India's Bharti Airtel Completes Acquisition of Zain Africa
Bharti Airtel, India's largest mobile services company, said Tuesday that it has completed the acquisition of the African operations of Mobile Telecommunications Company (known as Zain), thus fulfilling the company's ambitions to expand into markets outside India.
The agreement signed with Zain earlier this year covers 15 countries in Africa but not Zain's operation in Sudan, nor its investments in Morocco.
Bharti Airtel said it had acquired Zain Africa for an enterprise value of US$10.7 billion. The acquisition gives Bharti Airtel a total customer base of 180 million, including 131 million subscribers it had in India at the end of April.
A challenge for Bharti Airtel will be to integrate the operations of Zain Africa in all 15 countries, which currently operate largely as stand-alone units, said Kamlesh Bhatia , a principal research analyst at Gartner.
Zain said Tuesday that it had received $7.9 billion in cash from Bharti Airtel. Over the next six months, Zain expects to receive an additional $400 million upon certain milestones being achieved, it said. The balance of $700 million is due one year from completion of the acquisition.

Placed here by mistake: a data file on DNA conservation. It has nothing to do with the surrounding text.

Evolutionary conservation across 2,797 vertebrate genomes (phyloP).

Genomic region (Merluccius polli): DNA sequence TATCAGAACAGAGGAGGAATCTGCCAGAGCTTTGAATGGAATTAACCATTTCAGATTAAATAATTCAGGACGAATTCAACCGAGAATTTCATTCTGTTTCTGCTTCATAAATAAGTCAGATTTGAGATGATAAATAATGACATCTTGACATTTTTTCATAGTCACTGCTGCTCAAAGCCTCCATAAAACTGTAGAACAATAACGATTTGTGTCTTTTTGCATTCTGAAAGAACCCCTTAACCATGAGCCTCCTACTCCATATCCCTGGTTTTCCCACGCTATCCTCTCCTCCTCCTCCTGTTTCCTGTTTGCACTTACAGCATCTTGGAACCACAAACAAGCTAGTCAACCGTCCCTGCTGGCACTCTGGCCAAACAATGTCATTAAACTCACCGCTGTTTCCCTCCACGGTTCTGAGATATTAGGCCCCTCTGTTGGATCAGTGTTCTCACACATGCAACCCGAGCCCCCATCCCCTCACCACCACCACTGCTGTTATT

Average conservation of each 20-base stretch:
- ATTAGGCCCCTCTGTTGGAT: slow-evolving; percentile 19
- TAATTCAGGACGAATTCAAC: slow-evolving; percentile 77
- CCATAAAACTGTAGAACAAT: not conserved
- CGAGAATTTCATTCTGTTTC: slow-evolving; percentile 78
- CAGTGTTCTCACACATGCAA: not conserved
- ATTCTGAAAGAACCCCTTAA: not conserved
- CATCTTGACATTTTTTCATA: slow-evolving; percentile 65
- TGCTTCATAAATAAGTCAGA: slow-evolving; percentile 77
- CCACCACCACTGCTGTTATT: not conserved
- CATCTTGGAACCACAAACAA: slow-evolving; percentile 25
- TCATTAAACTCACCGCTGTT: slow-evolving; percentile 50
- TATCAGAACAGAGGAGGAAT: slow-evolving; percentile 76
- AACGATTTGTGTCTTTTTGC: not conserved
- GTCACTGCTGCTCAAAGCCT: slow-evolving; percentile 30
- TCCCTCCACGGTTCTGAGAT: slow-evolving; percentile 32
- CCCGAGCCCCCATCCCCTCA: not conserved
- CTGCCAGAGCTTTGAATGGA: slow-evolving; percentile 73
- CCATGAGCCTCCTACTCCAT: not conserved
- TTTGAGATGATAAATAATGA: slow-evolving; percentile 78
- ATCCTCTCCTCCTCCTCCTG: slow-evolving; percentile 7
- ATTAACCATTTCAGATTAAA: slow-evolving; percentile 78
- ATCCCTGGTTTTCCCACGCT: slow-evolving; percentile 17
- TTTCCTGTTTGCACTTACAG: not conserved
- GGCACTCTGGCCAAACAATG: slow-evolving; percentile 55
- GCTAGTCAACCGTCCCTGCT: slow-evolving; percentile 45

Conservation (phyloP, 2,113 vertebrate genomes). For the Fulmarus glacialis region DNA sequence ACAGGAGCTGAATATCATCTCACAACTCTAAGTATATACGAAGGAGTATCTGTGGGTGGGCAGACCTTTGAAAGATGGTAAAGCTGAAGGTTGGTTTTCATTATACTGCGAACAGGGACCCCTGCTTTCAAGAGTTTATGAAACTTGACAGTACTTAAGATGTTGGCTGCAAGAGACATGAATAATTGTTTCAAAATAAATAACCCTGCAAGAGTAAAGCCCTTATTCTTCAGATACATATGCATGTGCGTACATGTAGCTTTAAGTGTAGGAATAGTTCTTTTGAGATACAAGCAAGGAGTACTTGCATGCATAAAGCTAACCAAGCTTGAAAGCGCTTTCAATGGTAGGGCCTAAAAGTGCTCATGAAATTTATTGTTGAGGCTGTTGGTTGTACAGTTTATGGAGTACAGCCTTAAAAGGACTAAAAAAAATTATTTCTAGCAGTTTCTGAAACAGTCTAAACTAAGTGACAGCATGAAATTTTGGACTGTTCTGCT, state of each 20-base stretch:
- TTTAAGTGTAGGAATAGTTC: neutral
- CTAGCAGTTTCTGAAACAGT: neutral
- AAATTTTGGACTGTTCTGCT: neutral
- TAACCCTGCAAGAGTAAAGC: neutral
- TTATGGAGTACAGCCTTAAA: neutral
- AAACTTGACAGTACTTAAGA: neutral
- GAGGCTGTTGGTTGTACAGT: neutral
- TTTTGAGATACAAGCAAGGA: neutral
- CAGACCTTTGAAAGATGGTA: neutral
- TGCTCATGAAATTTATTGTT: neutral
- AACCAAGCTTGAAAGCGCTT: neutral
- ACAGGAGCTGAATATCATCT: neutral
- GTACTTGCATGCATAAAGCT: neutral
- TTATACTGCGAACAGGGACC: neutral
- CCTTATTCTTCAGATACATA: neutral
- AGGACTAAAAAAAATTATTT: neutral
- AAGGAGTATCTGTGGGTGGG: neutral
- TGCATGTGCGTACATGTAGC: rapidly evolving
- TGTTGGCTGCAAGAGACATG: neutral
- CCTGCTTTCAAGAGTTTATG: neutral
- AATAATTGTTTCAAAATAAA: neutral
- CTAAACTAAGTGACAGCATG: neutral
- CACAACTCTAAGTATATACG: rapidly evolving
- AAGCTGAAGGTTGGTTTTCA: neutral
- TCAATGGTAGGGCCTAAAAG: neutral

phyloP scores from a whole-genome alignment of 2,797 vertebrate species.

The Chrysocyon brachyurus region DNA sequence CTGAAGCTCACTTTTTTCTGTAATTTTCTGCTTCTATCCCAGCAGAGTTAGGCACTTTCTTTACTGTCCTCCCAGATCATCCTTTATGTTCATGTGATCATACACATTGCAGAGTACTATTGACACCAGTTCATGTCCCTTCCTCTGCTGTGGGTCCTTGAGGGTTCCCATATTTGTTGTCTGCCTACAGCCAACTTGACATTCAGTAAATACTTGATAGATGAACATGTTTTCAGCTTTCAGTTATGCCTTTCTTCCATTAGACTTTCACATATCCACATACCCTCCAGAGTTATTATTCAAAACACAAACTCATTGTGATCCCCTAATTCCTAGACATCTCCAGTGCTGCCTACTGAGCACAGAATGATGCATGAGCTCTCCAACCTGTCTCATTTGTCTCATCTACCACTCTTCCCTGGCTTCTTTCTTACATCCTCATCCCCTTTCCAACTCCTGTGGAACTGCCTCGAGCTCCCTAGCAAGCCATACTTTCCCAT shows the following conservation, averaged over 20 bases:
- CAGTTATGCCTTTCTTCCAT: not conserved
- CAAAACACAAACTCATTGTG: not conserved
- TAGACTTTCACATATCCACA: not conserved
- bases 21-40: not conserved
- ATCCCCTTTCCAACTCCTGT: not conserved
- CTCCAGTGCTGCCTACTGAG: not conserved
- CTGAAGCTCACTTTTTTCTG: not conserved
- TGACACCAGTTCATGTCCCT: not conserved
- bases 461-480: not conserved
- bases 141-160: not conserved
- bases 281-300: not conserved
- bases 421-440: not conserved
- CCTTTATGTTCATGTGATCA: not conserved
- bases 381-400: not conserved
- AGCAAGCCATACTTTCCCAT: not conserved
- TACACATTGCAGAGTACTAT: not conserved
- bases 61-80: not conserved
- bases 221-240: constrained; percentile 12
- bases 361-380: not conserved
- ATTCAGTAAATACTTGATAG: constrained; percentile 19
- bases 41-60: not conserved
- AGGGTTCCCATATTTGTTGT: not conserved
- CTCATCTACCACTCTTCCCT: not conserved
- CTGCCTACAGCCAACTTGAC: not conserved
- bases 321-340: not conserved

Bharti Airtel will also assume $1.7 billion of consolidated debt obligations, under the agreement between the two companies.
The large payout by Bharti Airtel comes in addition to Indian rupees 123 billion ($2.6 billion) it paid last month to the Indian government for 3G spectrum in a recently concluded auction.
The large payouts on both counts by Bharti Airtel is likely to have increased the company's debt considerably, Bhatia said. A new investment that is coming up for the company is the roll out of 3G services once spectrum is allotted to it by the government by September this year.
Bharti Airtel's bid for Zain's operations came after the company failed twice to arrive at an agreement with the MTN Group in South Africa. That plan did not meet with the approval of the South African government, which wanted to maintain MTN's separate identity.
By expanding its business outside the country, Bharti Airtel can in the long term benefit from economies of scale, including getting better deals from suppliers, Bhatia said.
Bharti Airtel is also looking outside India to boost its margins, as the Indian market has become very competitive, with voice call rates sometimes as low as 0.01 rupees per second. Voice calls were earlier charged by the minute.
The company reported a decline in profits and flat revenue for the quarter ended March 31, even though its customer base grew 35 percent over the same quarter last year.
Bharti has operations in Sri Lanka, and also acquired a majority stake in Warid Telecom, the fourth largest operator in Bangladesh.